Germany not ready to halt reprocessing

The German government appears to have backed down on its ban on reprocessing nuclear waste, which threatened to cost British and French companies hundreds of millions of pounds in lost revenue. German Chancellor Gerhard Schroder met energy companies on Tuesday and said reprocessing could not be ended by 2000 because of a lack of storage […]

The German government appears to have backed down on its ban on reprocessing nuclear waste, which threatened to cost British and French companies hundreds of millions of pounds in lost revenue.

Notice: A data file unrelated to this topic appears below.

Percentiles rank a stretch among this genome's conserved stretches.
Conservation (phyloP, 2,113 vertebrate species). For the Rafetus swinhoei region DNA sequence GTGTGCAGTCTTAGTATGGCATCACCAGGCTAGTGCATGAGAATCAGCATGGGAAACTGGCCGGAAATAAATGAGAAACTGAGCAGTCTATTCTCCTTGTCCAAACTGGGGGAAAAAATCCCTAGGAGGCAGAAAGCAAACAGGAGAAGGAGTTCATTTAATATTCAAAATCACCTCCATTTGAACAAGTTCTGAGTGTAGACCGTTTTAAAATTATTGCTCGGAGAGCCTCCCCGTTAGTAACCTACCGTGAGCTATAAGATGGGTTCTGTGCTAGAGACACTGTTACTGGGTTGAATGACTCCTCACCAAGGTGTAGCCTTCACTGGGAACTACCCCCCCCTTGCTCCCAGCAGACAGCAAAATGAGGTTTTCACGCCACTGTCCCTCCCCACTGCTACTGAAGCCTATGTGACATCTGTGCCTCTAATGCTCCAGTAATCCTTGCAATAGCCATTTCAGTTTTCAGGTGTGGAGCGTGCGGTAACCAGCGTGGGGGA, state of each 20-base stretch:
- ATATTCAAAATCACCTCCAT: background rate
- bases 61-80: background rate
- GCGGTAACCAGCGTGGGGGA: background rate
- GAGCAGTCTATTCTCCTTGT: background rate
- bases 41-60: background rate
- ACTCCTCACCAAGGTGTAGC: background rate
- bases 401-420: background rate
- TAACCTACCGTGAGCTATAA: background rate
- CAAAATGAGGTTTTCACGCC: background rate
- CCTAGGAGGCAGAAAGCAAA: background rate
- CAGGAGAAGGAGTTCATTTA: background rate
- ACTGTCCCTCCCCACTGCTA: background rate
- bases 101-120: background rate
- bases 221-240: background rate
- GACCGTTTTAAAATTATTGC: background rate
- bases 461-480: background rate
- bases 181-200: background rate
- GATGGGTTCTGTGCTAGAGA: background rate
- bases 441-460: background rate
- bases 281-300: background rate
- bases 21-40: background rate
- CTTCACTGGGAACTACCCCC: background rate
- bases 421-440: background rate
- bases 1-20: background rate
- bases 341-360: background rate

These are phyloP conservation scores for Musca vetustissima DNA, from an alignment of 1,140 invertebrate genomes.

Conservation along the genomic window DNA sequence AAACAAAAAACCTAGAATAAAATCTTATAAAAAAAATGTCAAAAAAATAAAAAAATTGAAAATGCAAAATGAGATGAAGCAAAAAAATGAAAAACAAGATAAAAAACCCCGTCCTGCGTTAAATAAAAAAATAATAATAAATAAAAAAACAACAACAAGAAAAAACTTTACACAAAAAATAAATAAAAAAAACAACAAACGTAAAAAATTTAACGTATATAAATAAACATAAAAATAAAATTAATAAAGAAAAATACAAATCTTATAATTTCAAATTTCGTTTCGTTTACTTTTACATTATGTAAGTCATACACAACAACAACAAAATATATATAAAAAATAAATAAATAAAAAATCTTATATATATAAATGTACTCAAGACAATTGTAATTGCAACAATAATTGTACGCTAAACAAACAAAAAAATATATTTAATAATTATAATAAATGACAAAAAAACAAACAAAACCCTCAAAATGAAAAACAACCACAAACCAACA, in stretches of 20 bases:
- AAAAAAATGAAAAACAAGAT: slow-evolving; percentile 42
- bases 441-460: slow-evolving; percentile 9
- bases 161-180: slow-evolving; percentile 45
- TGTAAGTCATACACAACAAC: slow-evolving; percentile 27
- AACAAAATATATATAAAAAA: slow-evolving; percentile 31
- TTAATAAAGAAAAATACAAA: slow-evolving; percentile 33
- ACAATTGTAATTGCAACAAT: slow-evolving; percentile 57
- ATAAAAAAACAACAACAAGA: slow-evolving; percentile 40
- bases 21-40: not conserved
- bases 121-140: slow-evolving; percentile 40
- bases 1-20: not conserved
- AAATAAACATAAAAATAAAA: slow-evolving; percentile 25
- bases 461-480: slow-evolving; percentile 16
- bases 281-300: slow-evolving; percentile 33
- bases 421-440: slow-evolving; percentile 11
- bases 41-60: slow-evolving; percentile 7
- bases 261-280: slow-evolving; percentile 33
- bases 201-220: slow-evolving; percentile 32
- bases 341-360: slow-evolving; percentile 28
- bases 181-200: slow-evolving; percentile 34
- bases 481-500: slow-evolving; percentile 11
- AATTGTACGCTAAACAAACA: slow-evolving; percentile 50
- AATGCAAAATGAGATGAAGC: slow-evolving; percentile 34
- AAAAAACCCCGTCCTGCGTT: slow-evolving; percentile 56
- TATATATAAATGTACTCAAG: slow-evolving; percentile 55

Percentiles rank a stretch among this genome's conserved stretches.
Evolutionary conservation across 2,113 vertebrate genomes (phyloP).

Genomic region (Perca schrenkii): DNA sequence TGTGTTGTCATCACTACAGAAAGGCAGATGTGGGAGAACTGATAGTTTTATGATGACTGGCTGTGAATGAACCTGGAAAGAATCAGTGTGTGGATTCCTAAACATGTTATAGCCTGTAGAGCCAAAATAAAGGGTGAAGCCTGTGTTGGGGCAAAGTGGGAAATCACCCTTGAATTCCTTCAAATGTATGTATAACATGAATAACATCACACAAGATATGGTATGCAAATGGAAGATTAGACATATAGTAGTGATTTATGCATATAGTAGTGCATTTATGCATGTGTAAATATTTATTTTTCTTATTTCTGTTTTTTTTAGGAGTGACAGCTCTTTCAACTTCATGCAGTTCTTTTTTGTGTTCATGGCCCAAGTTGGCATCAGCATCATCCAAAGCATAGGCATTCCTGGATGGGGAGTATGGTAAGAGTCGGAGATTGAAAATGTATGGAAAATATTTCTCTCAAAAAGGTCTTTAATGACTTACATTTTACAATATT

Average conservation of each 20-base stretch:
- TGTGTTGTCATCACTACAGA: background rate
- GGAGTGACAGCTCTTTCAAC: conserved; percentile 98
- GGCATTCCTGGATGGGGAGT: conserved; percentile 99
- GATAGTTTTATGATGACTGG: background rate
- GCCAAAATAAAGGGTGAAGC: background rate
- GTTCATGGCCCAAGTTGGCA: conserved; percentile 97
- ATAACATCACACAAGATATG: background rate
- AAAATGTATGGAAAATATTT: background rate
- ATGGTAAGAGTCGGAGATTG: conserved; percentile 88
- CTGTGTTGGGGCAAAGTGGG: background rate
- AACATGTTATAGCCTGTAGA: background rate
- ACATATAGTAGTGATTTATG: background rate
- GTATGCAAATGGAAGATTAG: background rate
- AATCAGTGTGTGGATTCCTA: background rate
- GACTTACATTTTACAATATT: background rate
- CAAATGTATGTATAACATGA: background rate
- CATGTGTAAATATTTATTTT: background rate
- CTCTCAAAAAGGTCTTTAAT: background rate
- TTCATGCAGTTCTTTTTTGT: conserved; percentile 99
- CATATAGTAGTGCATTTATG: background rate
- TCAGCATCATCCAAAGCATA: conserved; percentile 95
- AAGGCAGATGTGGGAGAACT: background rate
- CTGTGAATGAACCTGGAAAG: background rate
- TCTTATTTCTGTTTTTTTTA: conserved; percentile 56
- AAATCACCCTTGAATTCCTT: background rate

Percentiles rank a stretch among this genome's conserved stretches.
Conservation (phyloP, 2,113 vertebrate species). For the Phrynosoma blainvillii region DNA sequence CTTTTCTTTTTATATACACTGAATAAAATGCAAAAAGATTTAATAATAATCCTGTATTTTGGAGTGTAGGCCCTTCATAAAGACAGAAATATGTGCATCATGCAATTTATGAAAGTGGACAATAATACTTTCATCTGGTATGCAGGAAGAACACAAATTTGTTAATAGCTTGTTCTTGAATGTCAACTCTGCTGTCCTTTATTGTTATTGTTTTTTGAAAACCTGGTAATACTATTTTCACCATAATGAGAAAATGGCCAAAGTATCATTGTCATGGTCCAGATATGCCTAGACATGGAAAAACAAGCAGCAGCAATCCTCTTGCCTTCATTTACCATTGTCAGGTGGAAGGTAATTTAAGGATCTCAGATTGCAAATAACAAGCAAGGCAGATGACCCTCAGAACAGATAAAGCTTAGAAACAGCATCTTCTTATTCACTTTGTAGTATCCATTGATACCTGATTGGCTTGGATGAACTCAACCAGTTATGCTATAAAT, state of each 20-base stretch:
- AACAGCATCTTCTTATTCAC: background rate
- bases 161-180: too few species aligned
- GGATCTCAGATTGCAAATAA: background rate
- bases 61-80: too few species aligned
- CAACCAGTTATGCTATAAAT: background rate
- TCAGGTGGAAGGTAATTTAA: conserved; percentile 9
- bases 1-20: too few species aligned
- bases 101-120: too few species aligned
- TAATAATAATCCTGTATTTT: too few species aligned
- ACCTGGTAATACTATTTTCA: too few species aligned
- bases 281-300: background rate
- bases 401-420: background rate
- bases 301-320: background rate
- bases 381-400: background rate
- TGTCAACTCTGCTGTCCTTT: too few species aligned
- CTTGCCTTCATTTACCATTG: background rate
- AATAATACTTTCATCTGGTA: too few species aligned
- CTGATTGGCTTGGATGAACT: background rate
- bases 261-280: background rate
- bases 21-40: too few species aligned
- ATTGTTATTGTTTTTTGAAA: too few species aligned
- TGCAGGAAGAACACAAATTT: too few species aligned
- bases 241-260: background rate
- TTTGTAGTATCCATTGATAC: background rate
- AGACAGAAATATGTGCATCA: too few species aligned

German Chancellor Gerhard Schroder met energy companies on Tuesday and said reprocessing could not be ended by 2000 because of a lack of storage capacity. No final date for ending reprocessing has been set.

British Nuclear Fuels (BNFL), which stood to lose out on reprocessing contracts, welcomed the delay, but said: ‘Unless all contracts are secured and spent fuel transport restarts, the threat to jobs at Sellafield and to part of BNFL’s future income remains.’

BNFL was set to claim £700m if the contracts were cancelled.